BY ERIC GIACOMETTI
Staff Writer, RBNY
After the 2010 season, the Red Bulls let their leading scorer (and all time goal scoring leader) walk away, sending the fans into a frenzy.
“Who’s gonna find the back of the net next year?” fans implored.
Enter the joint powers of Thierry Henry and Luke Rodgers. Suddenly, the goal-scoring department seemed to be the least of New York’s problems.
Come 2012, fan-favorite and double-digit goal scorer Rodgers found himself entangled in a visa-induced dilemma and his Red Bull career was seemingly cut short. Again, the fans began the gnashing of teeth expected with such offensive production being absent from the roster the following year.
“So now what?” fans asked.
Kenny Cooper, that’s what.
The burly American proved to more than compensate for Rodgers’ offensive production as he netted 18 goals, good for second in MLS. As history seems doomed to repeat itself, Cooper found himself and his 18 goals of production shipped off before the start of 2013. The fans? They were pissed.
Are we starting to see a pattern here?
Now, if we are to subscribe to the aforementioned logic, then it appears we already have our X-Factor for 2013 in the form of Fabian Espindola.
With our moody Frenchman’s well-documented issues with Cooper, coupled with some salary cap issues, it came as little surprise that KFC found himself shipped back to Frisco. Long before that however, the Red Bulls had set their sights on two stalwarts from one of the most consistent franchises over the last five years: RSL’s Jamison Olave and Espindola.
From the get go, Fabi always had a leg up on Cooper. After all, he had perhaps the two most important figures in the organization backing his acquisition. Both Henry and Mike Petke ranted and raved about the Argentine striker. Petke lamented the days of having to mark the wily goal-scorer, while Henry hinted that his style of play would work best along side the captain in 2013. Cooper saw the writing on the wall, so by the time he finally did make his homecoming with FC Dallas, it became increasingly apparent that Espindola was his replacement.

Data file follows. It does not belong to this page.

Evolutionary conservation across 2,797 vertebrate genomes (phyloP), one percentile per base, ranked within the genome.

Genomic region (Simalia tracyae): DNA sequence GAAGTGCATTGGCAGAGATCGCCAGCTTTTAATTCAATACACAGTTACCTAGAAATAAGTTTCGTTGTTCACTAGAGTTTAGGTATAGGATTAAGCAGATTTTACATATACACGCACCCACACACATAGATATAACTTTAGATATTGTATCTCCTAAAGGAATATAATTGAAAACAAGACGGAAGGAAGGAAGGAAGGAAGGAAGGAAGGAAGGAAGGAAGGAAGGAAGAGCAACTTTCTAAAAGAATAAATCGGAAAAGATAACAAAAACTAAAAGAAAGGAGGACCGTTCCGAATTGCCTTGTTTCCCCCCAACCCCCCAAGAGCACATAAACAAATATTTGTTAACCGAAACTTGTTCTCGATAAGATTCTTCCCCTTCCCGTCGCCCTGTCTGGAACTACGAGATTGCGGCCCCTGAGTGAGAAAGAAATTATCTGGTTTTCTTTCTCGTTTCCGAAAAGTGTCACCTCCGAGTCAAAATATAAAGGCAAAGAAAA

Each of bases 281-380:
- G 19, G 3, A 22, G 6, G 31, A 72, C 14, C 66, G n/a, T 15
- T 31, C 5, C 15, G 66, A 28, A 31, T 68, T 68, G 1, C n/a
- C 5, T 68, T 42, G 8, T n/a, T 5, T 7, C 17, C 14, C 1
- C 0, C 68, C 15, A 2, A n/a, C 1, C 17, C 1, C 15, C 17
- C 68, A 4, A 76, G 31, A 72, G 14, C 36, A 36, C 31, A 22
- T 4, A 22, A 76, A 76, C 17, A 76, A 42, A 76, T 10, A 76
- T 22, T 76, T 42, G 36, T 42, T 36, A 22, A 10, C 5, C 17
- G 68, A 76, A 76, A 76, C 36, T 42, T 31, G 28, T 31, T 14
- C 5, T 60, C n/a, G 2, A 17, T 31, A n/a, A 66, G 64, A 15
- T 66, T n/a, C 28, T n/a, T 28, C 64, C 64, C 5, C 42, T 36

It didn’t take long for Fabi to make his mark, either. Just 25 minutes into his New York career, he had already bagged a brace and staked the Red Bulls to a 2-0 lead. His first two New York goals embodied just why Petke hated to face off against him during his playing days. On both occasions, Fabi picked up the pieces of a sloppy backline mistake and made no mistake himself, calmly finishing the chances that came his way.
Now, I would be remiss if I failed to give Cooper his due. He was called many things during his tenure with the Red Bulls, but at his very core, the man is a finisher. However, with all due respect to KFC, Fabi brings just a little more.
Along with his tireless work rate, Espindola brings a versatility that Cooper never could. With Petke’s free flowing 4-2-3-1 formation slowly but surely taking shape, the interchangeability of Henry and Espindola will prove to be key throughout the season. Either player can start up top as the lone striker, yet both have the ability to drift out wide and help jump-start the attack. Much like Rodgers became known for his slashing runs through the 18, Espindola’s darting movement in the attacking third opens up lanes for the New York captain and puts opposing defenses back on their heels.
New year, new strike force tandem. It’s worked out to some pretty exceptional results in the past. The 2013 version of the RBNY striker formula has gotten off to a hot start, and has a promising future. Many fans had been begging the New York front office to keep their 18-goal man from 2012. But after seeing this near piece of magic ….
… I think it’s safe to say that we’re gonna be just fine.